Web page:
PASADENA, Calif. — Men who reported being sedentary, with low levels of physical activity, were at a significantly higher risk for heart failure than those who were more active, according to a Kaiser Permanente study published today in the journal Circulation: Heart Failure. The study shows the increased risk of heart failure with prolonged sedentary behavior.
Researchers examined the electronic health records of more than 82,000 men aged 45 years and older who were part of the California Men’s Health Study. The study participants did not have prevalent heart failure and were enrolled in Kaiser Permanente health plans in the Northern and Southern California regions. The researchers followed these men for more than 10 years and found that those who reported high levels of sedentary time and low levels of physical activity had 2.2 times the risk of developing heart failure as compared with men who reported high physical activity and low sedentary time.
“Though traditionally we know quite a bit about the positive impact that physical activity has on cardiovascular disease, we know significantly less about the relationship between physical activity and heart failure,” said Deborah Rohm Young, PhD, study lead author and researcher at the Kaiser Permanente Southern California Department of Research & Evaluation. “The results of this large study of a racially and ethnically diverse population reinforce the importance of a physically active and, importantly, a non-sedentary lifestyle for reducing the risk of heart failure.”
Heart failure occurs when the heart is unable to maintain a proper blood flow. It is a serious and major cardiovascular disease that affected about 5.7 million Americans in 2012, according to the American Heart Association. Though the condition does not necessarily mean that the heart has stopped beating, about half of the people who develop heart failure will die within five years of diagnosis. Primary risk factors for the condition include coronary heart disease, high blood pressure, diabetes, obesity and a lack of physical activity.
“Kaiser Permanente considers physical activity an important part of a comprehensive approach to patient wellness and has included exercise as one of the patient’s vital signs for several years now,” said Young. “Hopefully, this study will provide even more evidence that moving more and sitting less can be prescribed for better health.”
Kaiser Permanente is one of the first health care organizations to implement Exercise as a Vital Sign in a patient’s electronic health record. The measure was launched in Kaiser Permanente Southern California in 2009 and has since been applied across the organization. As part of these efforts, patients are asked during routine outpatient visits how many minutes per week they exercise. Patients’ responses are included in their electronic medical record, along with other traditional vital signs such as blood pressure, pulse and temperature.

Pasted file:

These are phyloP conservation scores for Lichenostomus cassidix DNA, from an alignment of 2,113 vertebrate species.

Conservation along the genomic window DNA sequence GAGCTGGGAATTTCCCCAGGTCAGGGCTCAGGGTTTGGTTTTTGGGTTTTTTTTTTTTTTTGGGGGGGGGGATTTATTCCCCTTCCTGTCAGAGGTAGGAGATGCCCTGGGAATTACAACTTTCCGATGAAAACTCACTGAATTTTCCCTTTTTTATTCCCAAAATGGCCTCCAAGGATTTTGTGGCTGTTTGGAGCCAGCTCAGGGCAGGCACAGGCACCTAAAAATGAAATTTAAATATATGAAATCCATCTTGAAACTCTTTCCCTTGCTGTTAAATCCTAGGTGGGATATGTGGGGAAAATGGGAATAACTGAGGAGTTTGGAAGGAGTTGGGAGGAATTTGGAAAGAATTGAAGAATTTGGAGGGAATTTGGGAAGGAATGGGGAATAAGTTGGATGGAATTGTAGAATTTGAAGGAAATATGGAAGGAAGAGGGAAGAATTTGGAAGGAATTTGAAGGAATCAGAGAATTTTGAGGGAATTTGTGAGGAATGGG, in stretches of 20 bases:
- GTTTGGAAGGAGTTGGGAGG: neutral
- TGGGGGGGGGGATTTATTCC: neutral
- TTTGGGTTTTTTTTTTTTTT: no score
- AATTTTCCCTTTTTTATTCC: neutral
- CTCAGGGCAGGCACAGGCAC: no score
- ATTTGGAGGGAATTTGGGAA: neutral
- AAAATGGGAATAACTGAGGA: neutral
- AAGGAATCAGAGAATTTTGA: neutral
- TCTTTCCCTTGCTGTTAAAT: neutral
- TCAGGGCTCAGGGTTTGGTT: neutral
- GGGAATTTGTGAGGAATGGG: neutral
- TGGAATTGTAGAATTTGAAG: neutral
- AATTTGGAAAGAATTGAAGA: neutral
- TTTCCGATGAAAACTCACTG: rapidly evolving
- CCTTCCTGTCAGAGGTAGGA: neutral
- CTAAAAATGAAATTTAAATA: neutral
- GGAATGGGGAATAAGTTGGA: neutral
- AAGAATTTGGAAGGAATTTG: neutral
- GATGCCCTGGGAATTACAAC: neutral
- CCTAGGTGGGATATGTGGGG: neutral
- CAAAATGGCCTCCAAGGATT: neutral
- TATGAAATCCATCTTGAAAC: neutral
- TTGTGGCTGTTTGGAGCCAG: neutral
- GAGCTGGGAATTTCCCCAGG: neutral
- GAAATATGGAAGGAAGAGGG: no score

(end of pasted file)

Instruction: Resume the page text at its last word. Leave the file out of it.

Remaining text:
An October 2012 study, published in the journal Medicine & Science in Sports & Exercise, found that among nearly 1.8 million Kaiser Permanente Southern California patients, 86 percent had an exercise vital sign in their record and that one third of the patients met national guidelines for physical activity. And last month, a study published in the Journal of General Internal Medicine found that asking patients about their exercise habits was associated with weight loss in overweight patients and improved glucose control for patients with diabetes.
The cohort was established with funds from the California Cancer Research Program, grant 99-86883 and the Kaiser Permanente Northern California Community Benefit Program. The analyses were supported by the Kaiser Permanente Southern California Community Benefit Program.
Other authors on the study include Kristi Reynolds, PhD, Margo Sidell, ScD, Nirupa R. Ghai, PhD, Steven J. Jacobsen, MD, PhD, Jeffrey M. Slezak, MS, and Virginia P. Quinn, PhD, of the Kaiser Permanente Southern California Department of Research & Evaluation; Somjot Brar, MD, MPH, Kaiser Permanente Los Angeles Medical Center, Department of Cardiology; and Barbara Sternfeld, PhD, and Bette Caan, PhD, of the Kaiser Permanente Division of Research in Northern California.
About the Kaiser Permanente Department of Research & Evaluation
The Department of Research & Evaluation conducts high-quality, innovative research into disease etiology, prevention, treatment and care delivery. Investigators conduct epidemiology, health sciences and behavioral research as well as clinical trials. Areas of interest include diabetes and obesity, cancer, HIV/AIDS, cardiovascular disease, aging and cognition, pregnancy outcomes, women’s and children’s health, quality and safety, and pharmacoepidemiology. Located in Pasadena, Calif., the department focuses on translating research to practice quickly to benefit the health and lives of Kaiser Permanente Southern California members and the general population. Visit kp.org/research.
About Kaiser Permanente
Kaiser Permanente is committed to helping shape the future of health care. We are recognized as one of America’s leading health care providers and not-for-profit health plans. Founded in 1945, our mission is to provide high-quality, affordable health care services and to improve the health of our members and the communities we serve. We currently serve 9.1 million members in eight states and the District of Columbia. Care for members and patients is focused on their total health and guided by their personal physicians, specialists and team of caregivers. Our expert and caring medical teams are empowered and supported by industry-leading technology advances and tools for health promotion, disease prevention, state-of-the-art care delivery and world-class chronic disease management. Kaiser Permanente is dedicated to care innovations, clinical research, health education and the support of community health. For more information, go to kp.org/share.